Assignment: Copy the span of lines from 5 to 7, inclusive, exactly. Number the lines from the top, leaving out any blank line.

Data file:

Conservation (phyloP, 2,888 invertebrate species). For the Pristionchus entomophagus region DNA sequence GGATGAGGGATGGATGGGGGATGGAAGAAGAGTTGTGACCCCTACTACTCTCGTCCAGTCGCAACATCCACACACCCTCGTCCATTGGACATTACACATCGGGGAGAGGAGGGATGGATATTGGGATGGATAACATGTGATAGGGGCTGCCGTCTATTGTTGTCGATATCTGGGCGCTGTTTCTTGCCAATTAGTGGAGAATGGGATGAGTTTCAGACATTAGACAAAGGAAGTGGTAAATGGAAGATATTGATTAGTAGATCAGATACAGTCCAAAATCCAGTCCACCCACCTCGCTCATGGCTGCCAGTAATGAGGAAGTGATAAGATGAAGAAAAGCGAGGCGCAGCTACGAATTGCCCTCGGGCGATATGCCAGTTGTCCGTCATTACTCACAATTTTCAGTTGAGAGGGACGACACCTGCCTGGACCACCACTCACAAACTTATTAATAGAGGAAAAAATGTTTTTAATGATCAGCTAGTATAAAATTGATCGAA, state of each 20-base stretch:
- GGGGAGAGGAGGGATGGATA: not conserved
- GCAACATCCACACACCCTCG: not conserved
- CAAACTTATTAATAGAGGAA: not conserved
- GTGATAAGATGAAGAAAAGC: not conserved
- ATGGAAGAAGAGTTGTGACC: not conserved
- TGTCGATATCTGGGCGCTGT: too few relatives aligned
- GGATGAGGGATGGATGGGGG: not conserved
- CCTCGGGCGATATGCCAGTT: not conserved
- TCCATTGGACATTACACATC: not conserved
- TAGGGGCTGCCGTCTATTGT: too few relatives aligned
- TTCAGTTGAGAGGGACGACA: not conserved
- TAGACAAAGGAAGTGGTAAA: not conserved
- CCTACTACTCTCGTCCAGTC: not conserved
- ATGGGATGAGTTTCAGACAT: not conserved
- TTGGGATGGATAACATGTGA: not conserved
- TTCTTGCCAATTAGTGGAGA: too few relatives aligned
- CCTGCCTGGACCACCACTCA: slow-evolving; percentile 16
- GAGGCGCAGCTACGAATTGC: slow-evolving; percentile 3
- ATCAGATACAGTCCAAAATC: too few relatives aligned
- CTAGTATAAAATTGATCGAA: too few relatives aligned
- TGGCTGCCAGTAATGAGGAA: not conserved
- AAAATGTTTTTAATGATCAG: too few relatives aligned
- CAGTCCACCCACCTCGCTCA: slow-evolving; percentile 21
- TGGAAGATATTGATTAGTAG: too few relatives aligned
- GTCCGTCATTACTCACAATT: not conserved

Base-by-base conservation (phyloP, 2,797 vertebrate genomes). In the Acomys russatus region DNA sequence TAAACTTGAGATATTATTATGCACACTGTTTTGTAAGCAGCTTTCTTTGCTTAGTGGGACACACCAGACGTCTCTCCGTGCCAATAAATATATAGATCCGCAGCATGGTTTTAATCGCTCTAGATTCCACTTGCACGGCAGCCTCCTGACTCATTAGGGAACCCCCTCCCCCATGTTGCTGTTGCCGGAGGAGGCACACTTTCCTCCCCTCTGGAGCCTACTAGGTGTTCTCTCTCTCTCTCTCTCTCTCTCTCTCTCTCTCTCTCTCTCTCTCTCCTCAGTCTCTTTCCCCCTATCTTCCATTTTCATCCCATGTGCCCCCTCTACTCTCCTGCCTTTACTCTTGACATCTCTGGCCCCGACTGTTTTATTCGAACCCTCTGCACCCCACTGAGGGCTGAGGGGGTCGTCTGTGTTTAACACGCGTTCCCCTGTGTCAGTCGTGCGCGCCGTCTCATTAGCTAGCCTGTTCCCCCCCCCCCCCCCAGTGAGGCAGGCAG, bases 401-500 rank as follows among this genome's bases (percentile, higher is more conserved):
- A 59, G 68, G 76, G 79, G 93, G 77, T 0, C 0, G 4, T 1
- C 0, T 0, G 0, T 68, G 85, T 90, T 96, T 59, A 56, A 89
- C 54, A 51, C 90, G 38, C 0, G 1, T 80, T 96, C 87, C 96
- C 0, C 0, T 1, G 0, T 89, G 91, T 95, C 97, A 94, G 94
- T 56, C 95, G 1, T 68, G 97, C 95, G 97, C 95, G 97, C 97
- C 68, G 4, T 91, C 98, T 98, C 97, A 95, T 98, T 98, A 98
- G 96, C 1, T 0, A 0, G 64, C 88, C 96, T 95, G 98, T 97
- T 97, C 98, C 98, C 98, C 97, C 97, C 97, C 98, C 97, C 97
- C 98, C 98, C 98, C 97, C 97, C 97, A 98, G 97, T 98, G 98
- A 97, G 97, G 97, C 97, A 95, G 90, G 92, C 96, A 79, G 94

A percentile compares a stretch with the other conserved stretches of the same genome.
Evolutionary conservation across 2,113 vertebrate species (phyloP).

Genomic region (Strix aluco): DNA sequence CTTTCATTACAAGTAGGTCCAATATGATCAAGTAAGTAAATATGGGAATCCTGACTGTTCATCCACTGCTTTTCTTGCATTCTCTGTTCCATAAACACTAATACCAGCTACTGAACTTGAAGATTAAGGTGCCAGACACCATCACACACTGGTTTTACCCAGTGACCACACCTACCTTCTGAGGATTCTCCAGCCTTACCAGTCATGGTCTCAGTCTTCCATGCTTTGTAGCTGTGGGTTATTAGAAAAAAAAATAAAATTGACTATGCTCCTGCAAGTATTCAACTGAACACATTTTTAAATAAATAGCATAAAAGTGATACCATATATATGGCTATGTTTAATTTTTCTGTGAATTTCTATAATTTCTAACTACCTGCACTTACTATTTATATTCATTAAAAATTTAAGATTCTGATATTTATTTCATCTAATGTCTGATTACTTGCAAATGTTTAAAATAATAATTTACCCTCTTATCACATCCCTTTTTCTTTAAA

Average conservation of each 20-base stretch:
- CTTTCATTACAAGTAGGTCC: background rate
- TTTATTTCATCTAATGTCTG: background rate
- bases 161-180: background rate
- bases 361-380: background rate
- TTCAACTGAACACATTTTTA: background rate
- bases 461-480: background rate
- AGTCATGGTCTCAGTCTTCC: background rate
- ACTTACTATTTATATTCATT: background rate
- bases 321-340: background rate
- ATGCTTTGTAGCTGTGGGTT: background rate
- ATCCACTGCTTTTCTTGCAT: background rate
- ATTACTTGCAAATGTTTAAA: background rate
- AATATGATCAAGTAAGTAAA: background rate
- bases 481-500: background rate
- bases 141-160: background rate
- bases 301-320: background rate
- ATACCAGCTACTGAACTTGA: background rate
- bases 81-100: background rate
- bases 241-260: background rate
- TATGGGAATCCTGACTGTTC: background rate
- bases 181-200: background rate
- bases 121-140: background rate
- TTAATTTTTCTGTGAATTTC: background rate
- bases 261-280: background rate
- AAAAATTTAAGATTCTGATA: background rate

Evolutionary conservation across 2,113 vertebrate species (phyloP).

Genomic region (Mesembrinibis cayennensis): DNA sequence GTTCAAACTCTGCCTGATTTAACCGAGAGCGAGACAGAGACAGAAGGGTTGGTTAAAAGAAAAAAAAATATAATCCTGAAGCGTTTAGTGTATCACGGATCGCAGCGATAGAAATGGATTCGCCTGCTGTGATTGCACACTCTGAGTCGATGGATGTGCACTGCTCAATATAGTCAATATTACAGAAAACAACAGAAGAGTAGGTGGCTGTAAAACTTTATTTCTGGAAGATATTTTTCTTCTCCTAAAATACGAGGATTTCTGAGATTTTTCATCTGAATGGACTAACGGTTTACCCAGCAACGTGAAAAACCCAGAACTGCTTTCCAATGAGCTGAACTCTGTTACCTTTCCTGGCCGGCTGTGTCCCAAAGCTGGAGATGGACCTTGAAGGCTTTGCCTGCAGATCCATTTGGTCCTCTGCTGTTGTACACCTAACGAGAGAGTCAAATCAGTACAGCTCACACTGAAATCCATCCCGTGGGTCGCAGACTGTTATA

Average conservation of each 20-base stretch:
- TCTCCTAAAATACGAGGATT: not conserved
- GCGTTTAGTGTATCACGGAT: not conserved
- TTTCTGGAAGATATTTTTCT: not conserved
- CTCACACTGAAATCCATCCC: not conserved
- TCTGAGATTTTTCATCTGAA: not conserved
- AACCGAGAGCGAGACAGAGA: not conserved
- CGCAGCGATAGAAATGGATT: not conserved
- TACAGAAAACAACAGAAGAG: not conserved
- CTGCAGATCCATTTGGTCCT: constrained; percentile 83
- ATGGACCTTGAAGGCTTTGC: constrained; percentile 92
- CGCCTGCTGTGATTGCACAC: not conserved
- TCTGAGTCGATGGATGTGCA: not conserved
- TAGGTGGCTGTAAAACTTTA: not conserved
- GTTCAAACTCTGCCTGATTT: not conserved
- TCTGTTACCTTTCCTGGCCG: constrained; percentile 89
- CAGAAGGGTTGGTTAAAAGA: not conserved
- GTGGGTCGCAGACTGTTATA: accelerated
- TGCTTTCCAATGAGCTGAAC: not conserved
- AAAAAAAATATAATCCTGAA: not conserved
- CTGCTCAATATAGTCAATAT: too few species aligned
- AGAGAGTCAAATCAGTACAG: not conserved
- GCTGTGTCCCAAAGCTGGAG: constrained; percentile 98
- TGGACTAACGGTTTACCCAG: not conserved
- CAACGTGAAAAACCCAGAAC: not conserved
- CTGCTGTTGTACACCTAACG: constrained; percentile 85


- GTGATAAGATGAAGAAAAGC: not conserved
- ATGGAAGAAGAGTTGTGACC: not conserved
- TGTCGATATCTGGGCGCTGT: too few relatives aligned